Sure Todd. The best way to invalidate cache is by using a query string on the end of the files you’re trying to reload. For example, if your css file is called styles.css, you could load it using the name styles.css?v=1 or styles.css?v=timestamp where the word “timestamp” is the time in seconds the file was last updated. There are some other approaches and doing a search for “cache invalidation” should help you find those, but using a query string to reload files is one of the easiest I know of.

  5. 9 Tony Mart February 7, 2018

    Hi Jonathan,
    On average how long do browsers hold onto the cache before requesting a new copy of the page?

    We make changes daily to our Charities website, however most uses can’t see those changes the same day, usually when them come back they are able to see the updates.

    Do you know of any settings we can change to our caching program to make sure end users see the new content as quickly as possible


    Tony Mart
    Director of Technology
    Meals on Wheels South Florida

    1. 10 Jonathan Goldford February 7, 2018

      This is a great question Tony and unfortunately, a difficult one to answer. How long your browser serves a saved version of a website depends on a number of factors including your browser settings, the amount of hard drive disk space available to the browser and the information the website’s server sends to the browser about the site. Your best bet to adjust the way caching is handled by each visitor’s browser is by adjusting the settings within the caching tool on your website. It’s a little hard to tell based on your site, but it looks like you might be using the WP Fastest Cache plugin ( to manage your site’s caching. I don’t have any experience with that caching plugin specifically, but I’d recommend going through the settings to see if there are options to purge the cache for pages when their content changes. That would hopefully allow visitors to see the newest content more quickly. Thanks for reaching out and let me know if you have any other questions.

  6. 11 Parvesh February 21, 2018

    Hey, This information was very helpful. Thanks for sharing.

    1. 12 Jonathan Goldford February 26, 2018

      Of course. I’m glad to hear you found it helpful.

  7. 13 Diana March 12, 2018

    Just want to say – Thanks, Jonathan! Your answers to people comments are very thoughtful and useful (unlike the responses I got from my hosting company and domain registrar). I was able to take some of your advice and figure out a solution to my problem. You’re awesome, keep it up!

    1. 14 Jonathan Goldford March 17, 2018

      That’s great to hear Diana! Thanks for your kind note and I’m happy to hear the post was helpful for you.

  8. 15 Leif August 15, 2018

    Does clearing the cache on one computer affect the view of the same website on another computer? I don’t see how if it’s a different computer with a different browsing why does my colleague at work suggest to clear the cache on his computer to make sure I see the latest version of a website on my computer? Thanks

    1. 16 Jonathan Goldford August 17, 2018

      This is a good question. Caching is somewhat confusing since there are many layers of caching happening in many different places. For example, your computer caches websites through your browser so when you load the same website in the future, it loads faster. But there is also caching on the website’s server, which allows the server itself to grab the webpage more quickly and send it to your computer. Cache can be cleared both on your computer and on the website’s server. It is true that clearing the cache on your computer won’t affect the caching on someone else’s computer, but if the cache on a website’s server is cleared, that would impact anyone who visits that website.

      I hope that’s helpful. Let us know if you have any other questions.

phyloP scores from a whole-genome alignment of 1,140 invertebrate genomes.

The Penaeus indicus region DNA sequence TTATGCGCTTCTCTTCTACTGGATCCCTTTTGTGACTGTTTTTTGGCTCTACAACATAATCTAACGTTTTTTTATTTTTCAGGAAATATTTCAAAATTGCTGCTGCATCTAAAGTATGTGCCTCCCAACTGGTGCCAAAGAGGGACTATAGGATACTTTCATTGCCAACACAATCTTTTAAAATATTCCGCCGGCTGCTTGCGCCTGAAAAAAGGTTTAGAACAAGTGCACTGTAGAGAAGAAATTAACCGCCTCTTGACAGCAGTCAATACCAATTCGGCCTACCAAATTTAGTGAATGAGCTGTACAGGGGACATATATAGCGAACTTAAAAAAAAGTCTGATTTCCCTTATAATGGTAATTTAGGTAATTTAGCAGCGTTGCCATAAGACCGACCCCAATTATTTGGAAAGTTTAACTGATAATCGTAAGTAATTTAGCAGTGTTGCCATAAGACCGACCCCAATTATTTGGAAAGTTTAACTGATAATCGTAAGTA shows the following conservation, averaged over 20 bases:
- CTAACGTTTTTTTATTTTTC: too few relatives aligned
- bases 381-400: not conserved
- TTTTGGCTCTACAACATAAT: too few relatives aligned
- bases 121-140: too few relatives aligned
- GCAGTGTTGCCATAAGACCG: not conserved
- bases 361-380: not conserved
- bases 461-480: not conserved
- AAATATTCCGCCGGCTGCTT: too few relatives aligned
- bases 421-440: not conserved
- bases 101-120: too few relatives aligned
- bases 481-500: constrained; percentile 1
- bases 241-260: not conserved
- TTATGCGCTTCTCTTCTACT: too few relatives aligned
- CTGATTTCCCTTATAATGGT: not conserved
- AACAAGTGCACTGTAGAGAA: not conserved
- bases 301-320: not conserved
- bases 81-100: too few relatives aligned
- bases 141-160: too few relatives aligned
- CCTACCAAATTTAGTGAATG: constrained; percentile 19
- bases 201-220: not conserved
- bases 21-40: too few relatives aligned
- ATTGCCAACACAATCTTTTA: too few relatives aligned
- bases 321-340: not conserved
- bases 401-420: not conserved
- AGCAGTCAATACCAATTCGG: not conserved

9. 17 Allison January 18, 2019

    I work for a SAAS company, and any time we release updates (which has been daily this week because we had some bugs to hot patch after a major release) the site is not updating for me. Clearing out everything in Google Chrome allows the updates to show for me just fine, but it’s extremely annoying to have to do this daily.

    My question is why is this happening all of a sudden, and how do I fix it so I do not have to clear my cache/cookies/whatever EVERY time we have an update? This issue never happened for me before and is not happening for anyone else at the company or clients.

    1. 18 Jonathan Goldford January 22, 2019

      It’s hard to say why this is happening when it wasn’t before, but depending on what files are being cached you should be able to fix it. The best way to do this when JavaScript or CSS files are being cached is to use a query string on the end of the filename with a version number. When you push an update, change the version number, which will cause everyone who views the site to download the file again, instead of using a cached version. Take a look at for more information. If it’s not JavaScript or CSS files that are being cached, then the approach varies a lot based on your hosting provider and the CMS used to build your site. I’d recommend googling around with the phrase “cache busting”. That should point you in the right direction.

      I hope that’s helpful. Let us know if you have any other questions. Good luck.

  10. 19 usama amin April 20, 2019

    thank you jonathan, your answers helped a lot in understanding the cache issues. I have a question regarding cache issue, we update our site on regular basis but every time user has to clear his cache to see the changes, can you suggest us anything in which the user don’t have to clear the cache every time.

    1. 20 Jonathan Goldford April 23, 2019

      That’s a great question and unfortunately, it depends a lot based on what changes you’re making and how your website is set up. For example, if these are text changes within a content management system like WordPress, it’s possible you would need to purge the cache if you have any type of caching plugin. If these are code changes, I’d recommend adding versioning using a query string. A query string forces the user’s browser to download the file again, even if it has already saved a copy. If you’d like, feel free to give us some more details about what’s changing and hopefully we can provide some more direction.